The two PMAs above are made from the same rubber tube diameter, but with different stiffness values. Therefore, to further verification, an actuator is made to the specifications listed in Table 3.
The reduced forces due to contactless losses have almost the same values because the material types are the same for both the rubber and the sleeve, whereas the resistance force is different because of the differences in diameter and stiffness of the actuators. From Equation (10) the frs can be given as in Figure 11. The mean square error (MSE) is listed in Table 4 and gives the error between the experimental and the proposed force formula to the actuators understudy for the pressure steps from 0 to 0.5 bar and it is calculated according to Equation (13):
M S E = 1 k 0 k e 2
where k is the sample numbers and e is the error between the experimental and the theoretical values.
Figure 9 and the Table 4 verify that the proposed force formula in Equation (12) can be used for a variety of actuators, which differ in rubber stiffness and inner diameter.

5. Structure-Based Length Formula for Contraction PMAs

The length of the contraction PMA decreases, while the applied pressure is raised. However, the contraction ratio (ε) is not fixed for all actuators and it depends on the type of inner rubber tube, the diameter of the PMA, and the maximum diameter of the braided sleeve. Al-Ibadi, et al. [12] proposed a length formula as in Equation (14).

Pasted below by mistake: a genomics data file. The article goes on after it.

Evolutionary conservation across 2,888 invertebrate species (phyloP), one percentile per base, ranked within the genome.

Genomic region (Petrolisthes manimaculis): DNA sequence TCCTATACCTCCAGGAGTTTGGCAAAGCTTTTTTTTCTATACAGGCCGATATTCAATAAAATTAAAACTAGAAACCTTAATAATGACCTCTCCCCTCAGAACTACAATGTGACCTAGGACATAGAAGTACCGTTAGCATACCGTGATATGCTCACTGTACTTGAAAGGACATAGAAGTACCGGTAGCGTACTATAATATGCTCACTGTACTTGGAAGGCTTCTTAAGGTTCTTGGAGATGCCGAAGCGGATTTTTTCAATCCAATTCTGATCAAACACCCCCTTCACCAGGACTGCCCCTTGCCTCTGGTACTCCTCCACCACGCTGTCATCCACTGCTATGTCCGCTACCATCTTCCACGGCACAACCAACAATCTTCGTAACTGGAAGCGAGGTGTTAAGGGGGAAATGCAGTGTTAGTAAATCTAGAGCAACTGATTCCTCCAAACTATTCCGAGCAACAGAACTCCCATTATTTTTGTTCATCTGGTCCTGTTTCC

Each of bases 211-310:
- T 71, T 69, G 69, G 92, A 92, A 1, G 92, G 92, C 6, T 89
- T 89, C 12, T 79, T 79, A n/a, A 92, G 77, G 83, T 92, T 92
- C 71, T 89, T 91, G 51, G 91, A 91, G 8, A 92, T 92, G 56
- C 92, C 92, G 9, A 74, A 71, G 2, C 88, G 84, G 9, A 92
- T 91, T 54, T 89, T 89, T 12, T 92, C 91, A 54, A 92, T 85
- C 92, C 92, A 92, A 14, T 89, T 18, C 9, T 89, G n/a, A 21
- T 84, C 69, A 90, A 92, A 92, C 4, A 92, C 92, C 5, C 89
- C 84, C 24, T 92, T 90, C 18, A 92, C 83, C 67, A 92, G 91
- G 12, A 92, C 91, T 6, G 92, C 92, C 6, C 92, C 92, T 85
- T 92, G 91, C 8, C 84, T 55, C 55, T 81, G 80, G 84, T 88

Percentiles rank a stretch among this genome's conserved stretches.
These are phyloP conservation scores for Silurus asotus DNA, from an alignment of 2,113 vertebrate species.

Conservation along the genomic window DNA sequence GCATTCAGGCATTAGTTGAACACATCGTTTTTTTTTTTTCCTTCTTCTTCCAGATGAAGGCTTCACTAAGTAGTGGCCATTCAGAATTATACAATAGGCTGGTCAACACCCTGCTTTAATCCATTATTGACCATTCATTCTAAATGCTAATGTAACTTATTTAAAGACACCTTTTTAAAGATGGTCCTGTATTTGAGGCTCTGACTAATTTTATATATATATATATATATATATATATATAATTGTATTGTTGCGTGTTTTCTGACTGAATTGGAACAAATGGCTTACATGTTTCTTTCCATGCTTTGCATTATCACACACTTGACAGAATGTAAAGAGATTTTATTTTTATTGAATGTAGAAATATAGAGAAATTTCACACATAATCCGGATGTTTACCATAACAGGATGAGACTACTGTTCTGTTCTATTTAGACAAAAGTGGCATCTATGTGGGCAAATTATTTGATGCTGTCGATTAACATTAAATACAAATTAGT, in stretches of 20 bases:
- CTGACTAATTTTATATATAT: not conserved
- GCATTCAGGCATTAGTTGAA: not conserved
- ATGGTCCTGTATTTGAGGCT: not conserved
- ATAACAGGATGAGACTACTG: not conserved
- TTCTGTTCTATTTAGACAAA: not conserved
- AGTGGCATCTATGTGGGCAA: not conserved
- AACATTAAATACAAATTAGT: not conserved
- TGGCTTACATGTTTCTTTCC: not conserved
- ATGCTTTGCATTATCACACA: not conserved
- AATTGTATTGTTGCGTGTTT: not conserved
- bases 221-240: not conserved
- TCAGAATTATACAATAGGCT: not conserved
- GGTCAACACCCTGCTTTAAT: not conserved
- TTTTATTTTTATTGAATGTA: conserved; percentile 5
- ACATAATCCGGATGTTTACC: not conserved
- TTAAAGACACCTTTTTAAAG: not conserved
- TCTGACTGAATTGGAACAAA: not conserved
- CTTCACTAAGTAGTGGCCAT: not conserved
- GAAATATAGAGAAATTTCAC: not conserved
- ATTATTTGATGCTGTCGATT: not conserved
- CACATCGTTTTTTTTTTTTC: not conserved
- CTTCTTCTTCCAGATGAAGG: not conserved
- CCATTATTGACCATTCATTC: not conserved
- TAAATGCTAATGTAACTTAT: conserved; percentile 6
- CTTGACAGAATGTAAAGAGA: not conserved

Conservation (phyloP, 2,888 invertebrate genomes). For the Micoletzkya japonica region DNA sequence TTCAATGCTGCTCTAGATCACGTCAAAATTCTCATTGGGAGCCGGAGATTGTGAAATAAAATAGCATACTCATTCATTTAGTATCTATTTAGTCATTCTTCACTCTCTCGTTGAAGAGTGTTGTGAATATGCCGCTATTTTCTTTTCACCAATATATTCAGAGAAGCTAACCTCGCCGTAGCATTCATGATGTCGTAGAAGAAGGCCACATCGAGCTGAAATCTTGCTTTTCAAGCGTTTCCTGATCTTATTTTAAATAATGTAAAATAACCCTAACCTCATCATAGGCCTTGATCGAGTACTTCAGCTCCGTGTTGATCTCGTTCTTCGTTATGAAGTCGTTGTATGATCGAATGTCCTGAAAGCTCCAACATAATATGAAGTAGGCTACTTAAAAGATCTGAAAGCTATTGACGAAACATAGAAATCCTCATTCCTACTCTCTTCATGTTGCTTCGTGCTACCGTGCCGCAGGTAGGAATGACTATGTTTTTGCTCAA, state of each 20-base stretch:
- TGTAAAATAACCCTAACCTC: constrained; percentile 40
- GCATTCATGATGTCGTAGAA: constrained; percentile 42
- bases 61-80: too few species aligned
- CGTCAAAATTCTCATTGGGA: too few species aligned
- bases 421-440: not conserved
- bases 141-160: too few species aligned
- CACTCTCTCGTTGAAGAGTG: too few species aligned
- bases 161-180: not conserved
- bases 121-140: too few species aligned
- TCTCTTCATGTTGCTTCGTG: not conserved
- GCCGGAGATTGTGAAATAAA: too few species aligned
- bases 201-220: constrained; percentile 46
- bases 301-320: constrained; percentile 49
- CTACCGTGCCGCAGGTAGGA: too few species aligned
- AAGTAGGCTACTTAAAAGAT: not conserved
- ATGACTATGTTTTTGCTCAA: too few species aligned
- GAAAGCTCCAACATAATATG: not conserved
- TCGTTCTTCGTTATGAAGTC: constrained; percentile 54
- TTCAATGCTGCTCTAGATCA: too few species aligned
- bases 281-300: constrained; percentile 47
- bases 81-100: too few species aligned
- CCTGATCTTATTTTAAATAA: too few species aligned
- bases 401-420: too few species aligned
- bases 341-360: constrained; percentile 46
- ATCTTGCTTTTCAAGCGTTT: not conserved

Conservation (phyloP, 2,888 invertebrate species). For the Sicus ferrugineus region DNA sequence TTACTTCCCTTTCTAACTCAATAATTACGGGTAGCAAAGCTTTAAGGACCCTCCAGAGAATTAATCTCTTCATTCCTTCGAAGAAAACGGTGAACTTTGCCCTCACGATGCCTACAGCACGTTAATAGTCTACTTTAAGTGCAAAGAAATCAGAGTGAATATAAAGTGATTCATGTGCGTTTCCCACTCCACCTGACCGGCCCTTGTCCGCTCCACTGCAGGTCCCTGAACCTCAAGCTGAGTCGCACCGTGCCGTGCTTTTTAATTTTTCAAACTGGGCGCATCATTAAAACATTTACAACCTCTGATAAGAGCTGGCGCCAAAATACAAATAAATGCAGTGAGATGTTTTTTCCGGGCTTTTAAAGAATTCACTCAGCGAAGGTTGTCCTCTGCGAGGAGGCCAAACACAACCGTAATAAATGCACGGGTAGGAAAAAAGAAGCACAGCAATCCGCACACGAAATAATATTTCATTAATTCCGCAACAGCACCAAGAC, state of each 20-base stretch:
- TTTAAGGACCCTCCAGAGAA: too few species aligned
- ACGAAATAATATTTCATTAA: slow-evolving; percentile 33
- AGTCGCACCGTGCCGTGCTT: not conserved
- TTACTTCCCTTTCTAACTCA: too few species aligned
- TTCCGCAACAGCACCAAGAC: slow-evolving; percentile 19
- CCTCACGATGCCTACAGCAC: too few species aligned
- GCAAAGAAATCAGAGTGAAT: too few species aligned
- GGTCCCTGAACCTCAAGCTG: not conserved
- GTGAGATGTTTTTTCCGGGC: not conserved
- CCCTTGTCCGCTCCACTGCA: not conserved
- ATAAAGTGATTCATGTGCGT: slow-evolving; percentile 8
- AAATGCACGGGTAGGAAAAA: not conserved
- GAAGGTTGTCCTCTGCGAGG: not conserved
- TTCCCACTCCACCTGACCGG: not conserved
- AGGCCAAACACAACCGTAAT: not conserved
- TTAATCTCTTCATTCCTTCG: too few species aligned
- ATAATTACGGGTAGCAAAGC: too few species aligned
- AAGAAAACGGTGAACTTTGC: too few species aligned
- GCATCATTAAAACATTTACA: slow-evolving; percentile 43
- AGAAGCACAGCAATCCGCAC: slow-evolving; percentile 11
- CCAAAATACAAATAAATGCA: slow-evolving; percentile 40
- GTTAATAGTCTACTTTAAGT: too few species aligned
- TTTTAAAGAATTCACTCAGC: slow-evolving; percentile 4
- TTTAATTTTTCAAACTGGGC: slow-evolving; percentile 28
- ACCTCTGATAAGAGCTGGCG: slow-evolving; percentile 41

Their formula is derived for a range of actuator lengths, from 0.15 m to 0.4 m. Furthermore, similar rubber tube and actuator diameters have been used:
L = a + b [ 1 + ( P g c ) d ] e 0.009 L 0 P g
where: [ a b c d e ] = [ 0.4351 0   0.0183 0.0003 0.5649 0 0.0183 0.0003 0.0141 0 0.0031 0.00006 0.5487 0 0.0136 0.00007 0 0.3694 0 0 ] [ L 0 L 0 0.248 L 0 2 L 0 3 ] . where: the parameters a, b, c, d, and e are constants for each L0 and they represent the coefficients of Equation (14).
To present an efficient length formula that is able to track the actual length of the PMA, the initial length (L0), initial diameter (D0), and the rubber stiffness must be considered. While the contraction ratio increases as a pressure increase, and the highest rubber stiffness sr leads to the lowest stretchable ability, then:
L   α   1 P g
L   α   1 s r
and to avoid dividing by zero, an exponential form will be considered as follows:
L = L 0 a L 0 ( 1 + e b D o s r P g ) 6.214
where a and b are constants for a fixed structure and the expression to find them depends on the diameter and stiffness of the PMA.
[ a b ] = [ 0.0126 14882 2   × 10 8 2 × 10 5 0.5375 11777 ] [ 1 ( D 0 s r ) ( D 0 2 s r 2 ) ]
To improve the efficiency of this equation, four actuators are made to the specifications listed in Table 5 and Figure 12 illustrates the theoretical and the experimental data according to Equation (17).
While the experimental length is recorded as an average for the length during contraction and elongation, the small deviation remains inside the whole curve.
As an example, Figure 13 shows the length of the actuator B with a contraction and elongation curve.
The length formula in Equation (17) can be used in Equation (12) at any air pressure value to detect the contractor force. Furthermore, the position of a single actuator can be defined at any time for all PMAs under their structure specification.